A New Local Garden Center
She got this one:
The venture was created by a partnership between a successful design/build landscaping company and a successful pottery importer. As such, it is at this moment more a cross between a pottery store and a demonstration garden than a plant nursery. Although there were certainly were plants for sale, there were a whole lot of pots...
...and some beautiful landscaping. Wandering down paths through a grove of olive trees was a mighty fine way to shop for pottery and plants.
Beyond the nursery boundary is empty land that will soon sprout thousands of apartments.
Habitudes has only been open for a few weeks. There was a crew still planting and a crew still building a parking area, among other things. The grounds are seven and a half acres(!) and so quite extensive.
Olives, Agaves, and Icebergs ('Iceberg' roses, that is) have long been a favorite trio of mine.
My friend got her urn (jar?) and I got a couple of plants, an Eremophila glabra 'Blue Horizons' (aka 'Grey Horizons'), and another Phylica, because they were fresh stock at good prices. Both are already in the ground. At this point, there was not a huge array of plants to look through, because they are still under construction and getting underway, but there were lots of pots.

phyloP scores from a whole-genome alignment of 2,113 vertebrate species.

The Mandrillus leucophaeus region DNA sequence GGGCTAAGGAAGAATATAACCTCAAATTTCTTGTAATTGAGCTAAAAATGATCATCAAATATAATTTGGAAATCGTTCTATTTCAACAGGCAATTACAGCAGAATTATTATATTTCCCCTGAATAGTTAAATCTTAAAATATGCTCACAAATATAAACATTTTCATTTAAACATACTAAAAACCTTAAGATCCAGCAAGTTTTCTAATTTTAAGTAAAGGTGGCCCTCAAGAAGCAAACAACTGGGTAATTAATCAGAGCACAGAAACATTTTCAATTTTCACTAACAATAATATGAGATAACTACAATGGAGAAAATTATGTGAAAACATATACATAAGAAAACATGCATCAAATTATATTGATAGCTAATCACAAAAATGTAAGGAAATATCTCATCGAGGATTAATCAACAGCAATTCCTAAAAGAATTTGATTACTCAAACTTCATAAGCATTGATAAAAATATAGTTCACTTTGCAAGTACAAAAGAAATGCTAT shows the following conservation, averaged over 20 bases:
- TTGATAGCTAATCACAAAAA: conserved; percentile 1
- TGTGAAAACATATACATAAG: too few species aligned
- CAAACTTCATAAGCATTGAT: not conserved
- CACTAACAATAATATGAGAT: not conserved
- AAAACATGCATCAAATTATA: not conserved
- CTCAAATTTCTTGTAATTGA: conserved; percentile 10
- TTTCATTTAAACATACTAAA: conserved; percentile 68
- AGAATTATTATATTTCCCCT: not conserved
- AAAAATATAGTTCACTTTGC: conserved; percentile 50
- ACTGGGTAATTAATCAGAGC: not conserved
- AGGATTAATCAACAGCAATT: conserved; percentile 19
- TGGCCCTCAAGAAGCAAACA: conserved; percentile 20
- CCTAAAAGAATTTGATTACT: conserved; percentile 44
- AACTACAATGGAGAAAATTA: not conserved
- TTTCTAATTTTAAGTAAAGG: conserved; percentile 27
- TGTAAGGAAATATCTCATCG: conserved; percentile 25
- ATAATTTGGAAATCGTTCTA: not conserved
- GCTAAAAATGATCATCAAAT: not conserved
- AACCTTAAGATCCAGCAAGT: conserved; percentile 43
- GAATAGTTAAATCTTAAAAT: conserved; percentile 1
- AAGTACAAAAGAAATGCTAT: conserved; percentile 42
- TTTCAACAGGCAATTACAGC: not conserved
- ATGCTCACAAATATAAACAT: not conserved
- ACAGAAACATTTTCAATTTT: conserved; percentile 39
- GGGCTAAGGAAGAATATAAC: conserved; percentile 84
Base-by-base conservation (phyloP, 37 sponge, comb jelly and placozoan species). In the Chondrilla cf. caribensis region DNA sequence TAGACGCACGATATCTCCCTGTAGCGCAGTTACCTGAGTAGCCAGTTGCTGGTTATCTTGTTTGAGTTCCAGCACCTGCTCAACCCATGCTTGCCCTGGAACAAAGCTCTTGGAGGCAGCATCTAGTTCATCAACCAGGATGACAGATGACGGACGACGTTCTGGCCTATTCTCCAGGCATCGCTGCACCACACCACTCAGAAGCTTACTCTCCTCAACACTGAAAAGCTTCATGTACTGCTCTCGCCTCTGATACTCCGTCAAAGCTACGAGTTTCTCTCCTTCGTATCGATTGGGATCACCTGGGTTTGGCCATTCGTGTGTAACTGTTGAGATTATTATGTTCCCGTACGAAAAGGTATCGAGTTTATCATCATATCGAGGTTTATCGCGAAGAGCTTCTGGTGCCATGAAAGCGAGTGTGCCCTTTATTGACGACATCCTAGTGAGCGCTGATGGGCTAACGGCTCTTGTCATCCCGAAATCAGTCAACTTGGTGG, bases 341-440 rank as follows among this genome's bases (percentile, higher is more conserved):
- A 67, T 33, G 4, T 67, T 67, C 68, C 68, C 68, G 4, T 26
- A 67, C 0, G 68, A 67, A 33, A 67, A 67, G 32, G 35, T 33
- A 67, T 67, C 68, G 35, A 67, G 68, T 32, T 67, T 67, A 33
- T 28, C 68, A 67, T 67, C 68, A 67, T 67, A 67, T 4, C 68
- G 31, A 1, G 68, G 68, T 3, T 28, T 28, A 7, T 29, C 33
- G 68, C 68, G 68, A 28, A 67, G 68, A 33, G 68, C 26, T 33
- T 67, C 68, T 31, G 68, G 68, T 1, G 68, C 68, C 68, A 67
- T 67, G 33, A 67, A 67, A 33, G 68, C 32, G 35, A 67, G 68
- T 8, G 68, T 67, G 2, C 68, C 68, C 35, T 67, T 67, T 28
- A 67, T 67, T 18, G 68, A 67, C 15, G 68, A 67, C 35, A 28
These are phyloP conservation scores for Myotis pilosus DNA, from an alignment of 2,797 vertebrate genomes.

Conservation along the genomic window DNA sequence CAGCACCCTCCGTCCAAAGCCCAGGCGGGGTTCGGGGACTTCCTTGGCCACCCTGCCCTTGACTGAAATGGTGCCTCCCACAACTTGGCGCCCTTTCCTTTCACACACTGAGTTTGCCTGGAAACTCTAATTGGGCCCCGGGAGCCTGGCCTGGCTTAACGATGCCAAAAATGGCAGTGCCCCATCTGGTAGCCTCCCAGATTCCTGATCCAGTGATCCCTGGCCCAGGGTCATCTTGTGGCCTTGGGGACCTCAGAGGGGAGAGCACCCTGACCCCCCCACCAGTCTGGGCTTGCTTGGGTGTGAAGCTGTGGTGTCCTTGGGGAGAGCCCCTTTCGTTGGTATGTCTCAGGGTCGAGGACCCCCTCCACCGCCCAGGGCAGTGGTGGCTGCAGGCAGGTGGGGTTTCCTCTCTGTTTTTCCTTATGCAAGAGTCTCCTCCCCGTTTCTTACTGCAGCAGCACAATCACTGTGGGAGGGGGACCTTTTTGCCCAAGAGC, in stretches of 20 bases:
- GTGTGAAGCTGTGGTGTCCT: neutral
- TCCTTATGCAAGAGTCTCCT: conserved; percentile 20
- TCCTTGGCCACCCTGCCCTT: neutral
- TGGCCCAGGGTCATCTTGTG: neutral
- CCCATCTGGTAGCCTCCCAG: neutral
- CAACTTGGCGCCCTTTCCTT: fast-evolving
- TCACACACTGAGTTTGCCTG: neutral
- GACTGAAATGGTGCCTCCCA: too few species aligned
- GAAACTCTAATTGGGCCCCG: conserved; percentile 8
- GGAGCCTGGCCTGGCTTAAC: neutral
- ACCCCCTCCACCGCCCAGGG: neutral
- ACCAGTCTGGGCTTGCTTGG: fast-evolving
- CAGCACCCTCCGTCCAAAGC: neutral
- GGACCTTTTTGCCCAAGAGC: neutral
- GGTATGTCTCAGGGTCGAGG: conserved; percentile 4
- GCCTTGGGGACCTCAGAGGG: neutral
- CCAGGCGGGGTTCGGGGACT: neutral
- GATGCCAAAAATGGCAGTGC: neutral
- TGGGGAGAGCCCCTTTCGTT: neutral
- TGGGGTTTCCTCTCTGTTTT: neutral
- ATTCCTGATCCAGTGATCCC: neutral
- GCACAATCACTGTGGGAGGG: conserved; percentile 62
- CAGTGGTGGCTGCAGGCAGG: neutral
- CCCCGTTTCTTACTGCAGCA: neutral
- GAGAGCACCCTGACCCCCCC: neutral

A garden center is a iffy business in this region. There are more and more people but fewer and fewer of them seem to be gardening, (an activity more often referred to as "yard work"). Properties are shrinking while the houses upon them are getting larger, so there less room for plants. The day we visited Habitudes, I read this in the e-newsletter I get from another local garden center, one more focused on plants:
In our business, spring is the only season we can make enough profit to survive the rest of the year.
In our first spring Jerry Brown announced drought restrictions. In our second spring we were in the middle of the drought. Earlier this year the drought emergency wasn't lifted until mid-spring and many water districts were even slower to lift restrictions. Three years without a great spring means we are surviving week-to-week.
July was a good month. August, except for last Saturday, has been scary slow. We can blame the temperature, the humidity, the eclipse, the start of the school year; but excuses are no longer good enough. We won't last another month at this rate.
Then today I saw a national newspaper article advising people that (subscription may be needed) trees are valuable.
"Yard work". Oh, dear, why do so few of us understand it's not "work"? Why can so few of us tell the difference between an oak and a maple?
It's not wise to ignore Mother Nature.